How do I clean my stone or masonry firepit? Permanent pit installations serve as beautiful focal points in any yard. While they are very durable and can typically handle year-round weather conditions without a lot of maintenance, they still require occasional cleaning.
- Remove all ash and debris from the bowl.
- To scrub the interior, use a solution of 1-part muriatic acid to 9-parts water.
- Once the fire pit is clean, rinse with water and allow it to dry for 48-72 hours.
The maintenance for most outdoor fireplaces is fairly similar. In order for the fireplace to function effectively, it needs to be kept dry and ash free, and the chimney needs to be cleared of debris. Along with these basics, it is important to consider the placement of the fireplace and the materials from which it is made.
How do I clean my outdoor stone fireplace?
Step 1 — Outside Materials
The outer material of the fireplace is what receives most of the damage, so it is important to consider how these materials will hold up to the elements. Cast iron will benefit from a nice coat of paint. Clay should not be moved, as it will easily break. Copper will quickly develop a patina when exposed to rain. The best way to keep an outdoor fireplace looking nice is to seal the outside with either paint or a heavy-duty outdoor sealant.
Step 2 — Removing the Ashes
In order to build good fires that aren’t dangerous, you should regularly sweep out the ashes from the central pit. It is not as important to get the interior clean as it is to get it empty of debris. Do not use paper bags or any kind of flammable materials when dealing with fireplace ash. Using a metal bucket and a metal scoop, remove the ashes and allow them to sit overnight before you dispose of them.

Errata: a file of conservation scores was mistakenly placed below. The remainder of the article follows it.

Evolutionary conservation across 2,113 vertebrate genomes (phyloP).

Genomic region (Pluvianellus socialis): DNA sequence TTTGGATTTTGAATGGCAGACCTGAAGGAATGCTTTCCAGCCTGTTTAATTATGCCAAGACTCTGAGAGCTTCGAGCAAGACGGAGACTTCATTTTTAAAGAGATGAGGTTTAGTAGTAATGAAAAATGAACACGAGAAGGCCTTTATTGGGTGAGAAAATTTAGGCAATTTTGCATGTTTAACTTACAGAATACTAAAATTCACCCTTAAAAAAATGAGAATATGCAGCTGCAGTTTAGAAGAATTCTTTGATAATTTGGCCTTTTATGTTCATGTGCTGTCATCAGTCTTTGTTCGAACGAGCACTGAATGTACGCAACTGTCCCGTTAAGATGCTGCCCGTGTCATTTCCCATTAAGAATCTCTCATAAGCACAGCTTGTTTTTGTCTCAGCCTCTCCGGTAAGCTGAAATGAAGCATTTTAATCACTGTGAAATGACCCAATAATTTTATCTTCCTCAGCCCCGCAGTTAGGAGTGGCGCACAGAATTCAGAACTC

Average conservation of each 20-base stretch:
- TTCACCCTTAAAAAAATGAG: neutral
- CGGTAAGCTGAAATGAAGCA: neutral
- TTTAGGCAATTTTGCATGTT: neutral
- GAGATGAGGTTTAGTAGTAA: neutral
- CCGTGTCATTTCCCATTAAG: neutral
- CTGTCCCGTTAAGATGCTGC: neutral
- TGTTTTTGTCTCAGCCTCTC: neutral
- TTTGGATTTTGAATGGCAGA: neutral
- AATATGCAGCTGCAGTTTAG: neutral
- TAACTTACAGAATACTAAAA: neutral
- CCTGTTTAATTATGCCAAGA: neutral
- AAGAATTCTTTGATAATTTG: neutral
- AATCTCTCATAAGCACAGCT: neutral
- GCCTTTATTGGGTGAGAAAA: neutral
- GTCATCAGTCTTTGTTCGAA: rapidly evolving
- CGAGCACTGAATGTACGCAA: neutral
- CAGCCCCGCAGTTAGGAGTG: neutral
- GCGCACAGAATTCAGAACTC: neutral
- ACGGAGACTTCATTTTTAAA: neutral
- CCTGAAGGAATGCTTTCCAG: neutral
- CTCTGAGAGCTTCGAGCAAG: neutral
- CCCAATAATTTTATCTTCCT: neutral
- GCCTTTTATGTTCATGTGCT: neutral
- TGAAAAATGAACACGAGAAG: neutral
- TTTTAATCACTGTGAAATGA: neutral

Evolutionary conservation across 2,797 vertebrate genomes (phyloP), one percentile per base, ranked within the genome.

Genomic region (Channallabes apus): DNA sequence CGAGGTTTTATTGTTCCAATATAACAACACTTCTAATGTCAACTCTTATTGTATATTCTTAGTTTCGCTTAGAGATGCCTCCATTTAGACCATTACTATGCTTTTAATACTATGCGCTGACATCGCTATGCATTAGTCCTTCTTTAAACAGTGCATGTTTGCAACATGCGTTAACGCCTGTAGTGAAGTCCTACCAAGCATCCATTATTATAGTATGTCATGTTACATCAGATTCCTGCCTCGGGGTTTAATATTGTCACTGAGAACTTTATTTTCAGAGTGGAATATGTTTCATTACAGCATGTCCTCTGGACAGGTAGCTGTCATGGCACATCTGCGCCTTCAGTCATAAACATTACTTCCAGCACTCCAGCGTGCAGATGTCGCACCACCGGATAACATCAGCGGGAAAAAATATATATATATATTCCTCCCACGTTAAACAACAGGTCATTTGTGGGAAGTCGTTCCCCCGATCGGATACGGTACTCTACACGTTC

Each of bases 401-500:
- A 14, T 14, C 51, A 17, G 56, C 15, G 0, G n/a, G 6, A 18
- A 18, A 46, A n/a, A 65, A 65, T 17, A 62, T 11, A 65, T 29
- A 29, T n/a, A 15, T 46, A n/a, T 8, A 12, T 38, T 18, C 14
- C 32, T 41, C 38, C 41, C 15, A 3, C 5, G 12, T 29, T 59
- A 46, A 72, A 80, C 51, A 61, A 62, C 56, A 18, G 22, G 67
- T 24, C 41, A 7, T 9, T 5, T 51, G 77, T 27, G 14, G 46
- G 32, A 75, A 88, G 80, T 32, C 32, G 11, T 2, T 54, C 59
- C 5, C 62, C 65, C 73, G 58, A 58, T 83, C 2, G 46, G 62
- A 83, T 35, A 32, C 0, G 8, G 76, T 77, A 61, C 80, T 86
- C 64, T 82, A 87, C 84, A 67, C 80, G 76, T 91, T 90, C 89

Even if there seem to be no coals or open flames, the heat from the ashes is a fire hazard in and of itself. Why leave them in the fireplace when they can be composted and used to improve the soil in garden beds? Also, if the ashes are removed after each use, it will result in fewer sooty puddles and stains after it rains.
Step 3 — The Chimney
Avoiding getting water and debris down the chimney is an important part of maintaining outdoor fireplaces. Since the interior of the chimney is not sealed to the same degree as the outer edges, it is much more susceptible to damages. Covers can be purchased and then placed over the hole when not in use to greatly diminish any problems. Sweeping the chimney out with a wire brush once a year will also help remove any build-up.
Step 4 — Placement
The best way to minimize the amount of fireplace maintenance is to consider where your fireplace’s location. Try to place the fireplace out of areas that receive high winds. This will keep ashes and embers from getting caught in the wind and winding up in unwanted places.
If the fireplace is directly exposed to the rain, a splash guard or protective mat directly outside the opening will keep the patio from being stained with puddles of ashy water.